The Christmas Tree

In the winter of 1983, my parents had been married for 16 months. They were 20 years old and juniors in college. They were broke. As in, 25 cents in the checkbook at the end of the month is a success, broke. My dad had two jobs: a part-time youth pastor position at a tiny little church and a job as an assistant at their college.

After a hard semester of counting pennies and writing papers, they had plans to go see my mom’s family for the holiday — plans to eat a giant Christmas feast around a big table, plans to leave behind their tiny college town and little brown house for a few days. But all those plans changed as sheets of snow and ice fell over Williamsburg, Kentucky. The interstate was closed in sections all the way down their route. And it was going to get worse before it was going to get better. Three days before Christmas, they called off their trip and declared themselves snowed in.

My mom cried. Holidays have always been important to her, and not being with family was devastating. My dad felt helpless. There was no money for a big Christmas dinner, no money for elaborate gifts, and no money for decorations. My dad, however, was not one to sit idly. So, on Christmas Eve, my dad went to the local store while my mom took a nap.

Screen Shot 2014-11-12 at 10.03.23 AMHe was standing outside the store when he saw it: a big, beautiful Christmas tree. It was the kind of tree they would have sat around with family if they hadn’t been forced to call off their trip. The kind of tree that was glaringly absent from their little living room. The kind of tree you wouldn’t expect to still be available the day before Christmas. The kind of tree that cost way more than my dad had in his tiny budget.

While he was standing there staring at this tree, the manager of the store walked outside. For a moment they stood there, side by side, their breaths rising in the cold air, staring at the beautiful tree. The manager spoke up, “It’s a beautiful tree, isn’t it?”

My dad nodded. “I’d love to get it, but it’s more than I can afford.” The manager looked at him for a long moment and then gave him a fatherly little smile. “It’s Christmas Eve,” he said. “Tell you what I’ll do. I’ll give it to you for half price.”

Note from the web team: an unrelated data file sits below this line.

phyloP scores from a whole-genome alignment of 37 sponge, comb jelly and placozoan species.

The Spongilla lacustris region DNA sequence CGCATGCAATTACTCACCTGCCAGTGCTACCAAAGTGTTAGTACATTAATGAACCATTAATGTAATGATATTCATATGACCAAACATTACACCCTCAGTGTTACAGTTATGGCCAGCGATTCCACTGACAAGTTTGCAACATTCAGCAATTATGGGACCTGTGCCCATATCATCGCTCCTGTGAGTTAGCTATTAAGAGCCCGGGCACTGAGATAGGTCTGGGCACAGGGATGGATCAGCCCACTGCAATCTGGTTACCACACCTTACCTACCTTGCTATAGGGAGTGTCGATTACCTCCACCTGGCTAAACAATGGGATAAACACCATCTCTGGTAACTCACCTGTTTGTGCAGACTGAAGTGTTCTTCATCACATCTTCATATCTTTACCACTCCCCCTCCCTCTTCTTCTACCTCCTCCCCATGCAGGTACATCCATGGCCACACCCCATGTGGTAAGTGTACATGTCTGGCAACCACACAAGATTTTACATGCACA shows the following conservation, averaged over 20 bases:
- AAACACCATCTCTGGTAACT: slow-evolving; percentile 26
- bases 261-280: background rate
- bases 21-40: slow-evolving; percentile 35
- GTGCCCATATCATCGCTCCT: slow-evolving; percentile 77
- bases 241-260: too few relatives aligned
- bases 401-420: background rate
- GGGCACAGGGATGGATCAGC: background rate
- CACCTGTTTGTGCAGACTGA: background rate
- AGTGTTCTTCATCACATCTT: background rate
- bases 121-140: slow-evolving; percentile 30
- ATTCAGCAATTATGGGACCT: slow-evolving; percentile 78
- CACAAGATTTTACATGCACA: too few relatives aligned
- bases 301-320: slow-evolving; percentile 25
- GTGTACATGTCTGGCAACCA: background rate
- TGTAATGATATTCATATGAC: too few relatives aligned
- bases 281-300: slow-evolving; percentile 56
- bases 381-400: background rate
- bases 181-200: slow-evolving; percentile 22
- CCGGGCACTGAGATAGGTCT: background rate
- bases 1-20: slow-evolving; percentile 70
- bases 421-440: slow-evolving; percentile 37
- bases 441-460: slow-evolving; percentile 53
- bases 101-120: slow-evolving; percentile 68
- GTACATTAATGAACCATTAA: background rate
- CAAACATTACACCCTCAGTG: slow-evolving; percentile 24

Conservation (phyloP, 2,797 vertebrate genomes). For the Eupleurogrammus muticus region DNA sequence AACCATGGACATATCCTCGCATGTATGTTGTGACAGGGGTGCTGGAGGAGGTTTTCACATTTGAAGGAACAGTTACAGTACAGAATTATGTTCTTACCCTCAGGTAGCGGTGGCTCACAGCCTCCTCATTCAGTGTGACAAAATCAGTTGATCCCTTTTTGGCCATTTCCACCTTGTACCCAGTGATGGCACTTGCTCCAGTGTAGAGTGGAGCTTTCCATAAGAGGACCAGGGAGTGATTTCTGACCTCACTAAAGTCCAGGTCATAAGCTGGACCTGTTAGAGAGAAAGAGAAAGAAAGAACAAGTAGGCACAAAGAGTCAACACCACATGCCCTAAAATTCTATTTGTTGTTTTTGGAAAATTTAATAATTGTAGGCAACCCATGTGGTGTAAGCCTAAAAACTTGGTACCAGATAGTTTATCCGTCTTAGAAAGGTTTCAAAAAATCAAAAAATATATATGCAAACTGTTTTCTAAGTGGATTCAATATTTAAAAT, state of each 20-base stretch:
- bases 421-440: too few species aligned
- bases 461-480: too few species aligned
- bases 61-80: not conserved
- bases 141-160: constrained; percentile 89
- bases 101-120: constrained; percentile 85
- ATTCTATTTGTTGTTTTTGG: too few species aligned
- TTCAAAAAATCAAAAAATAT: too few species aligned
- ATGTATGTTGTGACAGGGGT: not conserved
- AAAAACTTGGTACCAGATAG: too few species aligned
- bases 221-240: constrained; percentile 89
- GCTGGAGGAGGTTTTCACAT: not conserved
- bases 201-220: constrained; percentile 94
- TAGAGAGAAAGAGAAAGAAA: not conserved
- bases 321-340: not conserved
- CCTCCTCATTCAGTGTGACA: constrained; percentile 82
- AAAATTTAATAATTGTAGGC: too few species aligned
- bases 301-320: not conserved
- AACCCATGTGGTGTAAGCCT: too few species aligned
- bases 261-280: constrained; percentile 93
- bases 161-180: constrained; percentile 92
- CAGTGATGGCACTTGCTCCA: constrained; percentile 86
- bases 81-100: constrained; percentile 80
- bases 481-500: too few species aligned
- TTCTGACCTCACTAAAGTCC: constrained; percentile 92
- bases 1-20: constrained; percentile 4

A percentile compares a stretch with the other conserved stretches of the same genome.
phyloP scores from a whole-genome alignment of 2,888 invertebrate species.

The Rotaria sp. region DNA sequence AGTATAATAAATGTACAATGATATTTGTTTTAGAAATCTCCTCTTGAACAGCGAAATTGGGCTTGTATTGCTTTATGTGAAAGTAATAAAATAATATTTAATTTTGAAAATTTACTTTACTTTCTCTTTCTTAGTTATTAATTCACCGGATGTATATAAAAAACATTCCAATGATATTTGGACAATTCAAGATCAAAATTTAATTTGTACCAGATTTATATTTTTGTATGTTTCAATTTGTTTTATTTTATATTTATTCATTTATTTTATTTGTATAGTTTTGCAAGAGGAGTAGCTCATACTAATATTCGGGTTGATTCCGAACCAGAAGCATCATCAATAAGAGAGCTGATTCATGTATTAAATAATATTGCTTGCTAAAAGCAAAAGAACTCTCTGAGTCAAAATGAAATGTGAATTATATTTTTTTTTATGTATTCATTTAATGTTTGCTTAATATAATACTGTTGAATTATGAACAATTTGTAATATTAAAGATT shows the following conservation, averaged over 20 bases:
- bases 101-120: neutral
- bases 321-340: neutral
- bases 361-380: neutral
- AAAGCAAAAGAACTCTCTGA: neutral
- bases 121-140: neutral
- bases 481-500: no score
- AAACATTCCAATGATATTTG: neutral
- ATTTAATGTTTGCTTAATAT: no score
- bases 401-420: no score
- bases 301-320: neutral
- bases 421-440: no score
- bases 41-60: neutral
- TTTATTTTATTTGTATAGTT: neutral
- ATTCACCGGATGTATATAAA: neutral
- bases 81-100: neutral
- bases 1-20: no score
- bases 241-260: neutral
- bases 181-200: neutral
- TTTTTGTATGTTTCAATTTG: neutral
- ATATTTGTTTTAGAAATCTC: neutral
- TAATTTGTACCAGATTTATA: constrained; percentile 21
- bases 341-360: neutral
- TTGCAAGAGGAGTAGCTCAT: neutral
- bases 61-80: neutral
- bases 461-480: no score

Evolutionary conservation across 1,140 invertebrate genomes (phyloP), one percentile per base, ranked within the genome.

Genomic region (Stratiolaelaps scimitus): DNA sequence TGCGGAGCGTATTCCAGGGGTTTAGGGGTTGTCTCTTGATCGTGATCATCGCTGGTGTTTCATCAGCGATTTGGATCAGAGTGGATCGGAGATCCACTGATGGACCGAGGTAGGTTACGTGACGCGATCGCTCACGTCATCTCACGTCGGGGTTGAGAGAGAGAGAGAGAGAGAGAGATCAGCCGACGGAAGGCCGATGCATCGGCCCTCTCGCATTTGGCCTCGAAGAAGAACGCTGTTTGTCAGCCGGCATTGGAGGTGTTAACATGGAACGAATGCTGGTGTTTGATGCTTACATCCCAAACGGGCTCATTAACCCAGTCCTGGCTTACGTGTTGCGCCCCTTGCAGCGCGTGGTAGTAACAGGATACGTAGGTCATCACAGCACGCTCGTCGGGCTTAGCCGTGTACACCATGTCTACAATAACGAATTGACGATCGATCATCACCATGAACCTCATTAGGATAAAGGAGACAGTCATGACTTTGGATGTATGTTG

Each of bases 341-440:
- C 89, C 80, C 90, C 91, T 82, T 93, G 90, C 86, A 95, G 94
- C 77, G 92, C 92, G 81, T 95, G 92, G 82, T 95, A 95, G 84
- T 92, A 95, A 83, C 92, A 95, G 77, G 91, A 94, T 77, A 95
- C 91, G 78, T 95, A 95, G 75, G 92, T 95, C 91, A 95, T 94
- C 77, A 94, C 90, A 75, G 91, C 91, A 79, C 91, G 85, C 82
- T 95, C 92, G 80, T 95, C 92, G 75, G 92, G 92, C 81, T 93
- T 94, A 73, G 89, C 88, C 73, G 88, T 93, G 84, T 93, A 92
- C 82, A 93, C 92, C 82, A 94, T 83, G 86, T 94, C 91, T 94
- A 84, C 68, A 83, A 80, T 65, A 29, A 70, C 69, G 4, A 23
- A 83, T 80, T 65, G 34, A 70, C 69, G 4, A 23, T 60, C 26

So my dad loaded up the big, beautiful tree. He walked back into the grocery store and bought one string of lights, a package of silver tinsel, and a few boxes of the cheapest brightly colored Christmas baubles he could find on the 80 percent off rack. Then he went in search of a Christmas dinner, which ended up being turkey drumsticks and stuffing.

He got back in the car and drove the tree home and snuck it into the house while my mom slept. He set it up in the living room and got out the boxes of ornaments. He turned on some Christmas music. Then, he went into the bedroom and woke her up. He walked her into the living room and showed her the big, beautiful tree. To this day, he still talks about the way her face lit up when she saw it. They decorated the tree together and covered it with those cheap Christmas baubles. They gave each other presents: a new Bible for her and a tie for him.

That Christmas of 1983 is the one my parents still talk about. It’s the one they remember after 32 years of marriage. And this year, when they decorate their tree, they’ll hang one old, chipped blue Christmas bauble – a lasting reminder of the richest Christmas they ever had.

Jessi Hooley is the editorial assistant at Good News. 


  1. Thank you for sharing this beautiful story, so wonderfully written! It brought tears to me eyes, probably because I had a similar experience. My husband and I were broke for our first Christmas together. He was a junior in college with a part-time job, and I was a new stay-at-home mom with our three week old baby. We were very happy, but we discussed our finances and decided we should not spend the money for a Christmas tree. We lived in an upstairs apartment in an old house, and as the days until Christmas approached, it did seem rather drab without a tree. About three days before Christmas, my husband surprised me by bringing home a small tree, lights and two boxes of gold and mult-colored baubles for decorating. What a delight. I’ll never forget my amazement. And we never did miss the money that was spent for the decorations. Now, 52 years later, I still have three of the (slightly discolored) gold baubles and one of the multi-colored ones that I put on the tree every year to remind me of that special Christmas surprise. I enjoyed reading about your parents story so much!

  2. The first sentence, in the comment above, should have said “my eyes.” Sorry, I forgot to proof my comment. When my grandchildren helped decorate my tree this year, I shared the story of that first Christmas tree.

  3. Great story, I remember Christmases like that growing up. Time w/ family, popcorn garland, a cut tree off the farm, and the same old bulbs reused over and over again. Those were the days w/ family, friends, and great homemade food!



  4. What a touching story. My heart swelled with the love that was in the Christmas Tree story. Thanks for sharing.

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